Dunbar Ave.
          Attribution, continued
•   If the information in the quote is more important than
    the source, use the attribution after the quote. (You will
    do this 99% of the time):
“I’m really tired of all the emphasis placed on the TAAS
   test,” Lisa Smith, junior, said.
•   If the source is well-known, you might want to place
    the attribution before the quote on the first reference:
Country singer Garth Brooks said, “This time I’m really
   going to retire. Honest. I really am.”
          Attribution, continued
•For direct quotes of multiple sentences, attribute after
the first sentence:
“Journalism is my favorite subject,” Sam Thomas,
junior, said. “In fact, I want to be a newspaper reporter
after I graduate.”
•If the quote is a long sentence, or if it is the last quote in
the story, place the attribution at the first natural break in
the thought:
“I thought I could do it,” Linda Rogers said, “but I never
thought I’d do it that well.”
      Punctuating Quotations
•The speaker’s exact words go inside the quotation marks.
•The end punctuation (period, question mark, exclamation
point) goes inside the last quotation mark.
•When the attribution comes after a direct quote, use a
comma to separate the quote from the attribution.
•When the attribution comes before the quote, place a
comma after the attribution word.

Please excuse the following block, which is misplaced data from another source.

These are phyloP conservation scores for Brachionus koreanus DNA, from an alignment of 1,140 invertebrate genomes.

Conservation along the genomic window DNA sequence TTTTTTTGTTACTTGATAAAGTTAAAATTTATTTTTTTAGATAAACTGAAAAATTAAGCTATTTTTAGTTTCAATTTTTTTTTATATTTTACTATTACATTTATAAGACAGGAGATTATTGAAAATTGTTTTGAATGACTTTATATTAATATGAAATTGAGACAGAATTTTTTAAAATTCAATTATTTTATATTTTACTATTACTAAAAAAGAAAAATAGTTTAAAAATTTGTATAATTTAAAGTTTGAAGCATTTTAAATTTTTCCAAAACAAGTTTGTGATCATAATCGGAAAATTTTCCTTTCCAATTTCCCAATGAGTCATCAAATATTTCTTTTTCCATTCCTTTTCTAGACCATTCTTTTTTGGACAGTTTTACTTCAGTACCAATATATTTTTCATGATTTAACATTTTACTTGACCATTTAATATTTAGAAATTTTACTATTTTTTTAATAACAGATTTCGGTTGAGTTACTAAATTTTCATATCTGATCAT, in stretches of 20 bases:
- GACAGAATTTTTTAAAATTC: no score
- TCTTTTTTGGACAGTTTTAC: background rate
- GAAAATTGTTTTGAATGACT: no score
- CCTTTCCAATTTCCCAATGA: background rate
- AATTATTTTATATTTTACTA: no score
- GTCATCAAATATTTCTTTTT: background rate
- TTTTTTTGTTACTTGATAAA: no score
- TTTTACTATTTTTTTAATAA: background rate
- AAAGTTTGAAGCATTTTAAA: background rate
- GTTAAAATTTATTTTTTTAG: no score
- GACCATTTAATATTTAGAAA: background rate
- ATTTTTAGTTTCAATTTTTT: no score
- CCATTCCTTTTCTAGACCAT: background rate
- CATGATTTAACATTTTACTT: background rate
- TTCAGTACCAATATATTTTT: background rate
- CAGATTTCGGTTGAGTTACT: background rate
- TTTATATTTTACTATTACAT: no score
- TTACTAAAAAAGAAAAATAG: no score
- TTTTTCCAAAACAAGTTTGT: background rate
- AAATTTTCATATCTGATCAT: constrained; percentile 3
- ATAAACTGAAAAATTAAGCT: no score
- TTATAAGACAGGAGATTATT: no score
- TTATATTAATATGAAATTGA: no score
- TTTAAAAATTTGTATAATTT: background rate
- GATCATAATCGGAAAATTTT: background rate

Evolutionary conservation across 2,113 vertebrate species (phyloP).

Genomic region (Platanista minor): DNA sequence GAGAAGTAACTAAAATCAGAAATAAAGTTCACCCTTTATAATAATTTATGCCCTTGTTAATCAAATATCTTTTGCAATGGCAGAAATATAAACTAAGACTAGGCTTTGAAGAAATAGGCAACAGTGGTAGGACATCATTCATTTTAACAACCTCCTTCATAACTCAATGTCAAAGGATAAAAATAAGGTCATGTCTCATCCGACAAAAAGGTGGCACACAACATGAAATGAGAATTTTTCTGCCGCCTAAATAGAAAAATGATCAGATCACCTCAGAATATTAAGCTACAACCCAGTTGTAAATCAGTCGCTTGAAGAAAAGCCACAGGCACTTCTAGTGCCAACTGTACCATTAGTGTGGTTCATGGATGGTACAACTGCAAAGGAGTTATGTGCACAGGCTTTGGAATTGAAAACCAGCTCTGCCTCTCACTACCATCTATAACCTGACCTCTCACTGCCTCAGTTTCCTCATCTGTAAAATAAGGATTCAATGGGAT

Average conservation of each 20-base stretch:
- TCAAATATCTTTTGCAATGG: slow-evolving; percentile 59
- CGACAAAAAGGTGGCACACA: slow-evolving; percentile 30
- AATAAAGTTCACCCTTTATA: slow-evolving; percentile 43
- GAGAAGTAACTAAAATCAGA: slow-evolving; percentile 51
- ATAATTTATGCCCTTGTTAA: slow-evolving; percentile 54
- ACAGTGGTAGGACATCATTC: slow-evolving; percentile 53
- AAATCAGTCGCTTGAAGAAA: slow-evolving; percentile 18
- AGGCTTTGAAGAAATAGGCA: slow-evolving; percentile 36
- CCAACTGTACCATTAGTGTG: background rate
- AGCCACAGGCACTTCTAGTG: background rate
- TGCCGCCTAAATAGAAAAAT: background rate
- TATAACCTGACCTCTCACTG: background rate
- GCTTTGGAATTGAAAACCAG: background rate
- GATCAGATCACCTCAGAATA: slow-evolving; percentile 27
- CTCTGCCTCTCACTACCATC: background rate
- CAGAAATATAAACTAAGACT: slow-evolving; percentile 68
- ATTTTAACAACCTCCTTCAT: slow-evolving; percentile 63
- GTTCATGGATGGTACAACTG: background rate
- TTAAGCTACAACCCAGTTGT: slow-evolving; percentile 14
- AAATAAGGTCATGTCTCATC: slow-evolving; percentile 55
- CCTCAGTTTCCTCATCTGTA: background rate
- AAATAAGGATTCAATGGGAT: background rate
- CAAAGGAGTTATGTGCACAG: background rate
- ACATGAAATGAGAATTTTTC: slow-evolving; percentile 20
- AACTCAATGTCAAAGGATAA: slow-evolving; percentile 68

•If a question mark relates to the sentence and not the
quote, place it at the end of the sentence outside the
quotation marks.
            Punctuating, continued
•Use single quotation marks to indicate a quote inside a
•Begin a new paragraph with each quote and with each
•Leave off the closing quotation marks at the end of a
paragraph if the quote continues in the next paragraph.
•If a quote is a complete sentence, begin it with a capital
letter. If it’s not, don’t.
                 Using Quotes
•Attribute all opinions.
•Attribute facts only when they are controversial.
•Use a variety of direct, indirect and partial quotes.
•Alternate direct quotations with transitional material. The
transitions may contain indirect quotes and partial quotes.
•Don’t quote the obvious.
•If a direct quote is very long or boring, use an indirect
quote or a partial quote instead.
       Using Quotes, continued
•Your primary source should be quoted more often than
other sources.
•It is permissible to make minor corrections in grammar to
prevent a speaker from sounding uneducated.
•To clarify a confusing or strange word or phrase within a
quote, insert a translation between brackets. []
•Add the word “sic” [meaning thus] in italics within
brackets after words that are misspelled or used incorrectly
in a direct quote from a printed source. This indicates the
quote is exactly like the original source.
      Using Quotes, continued

•Check potentially offensive or misleading quotes with
your editor or adviser or the source before you include
•If possible, use a tape recorder so you will have a record
of the interview.
•Never use the words “when asked” or “in response to a
question about” to lead into a quote. The story is not
about you, so do not insert yourself into it.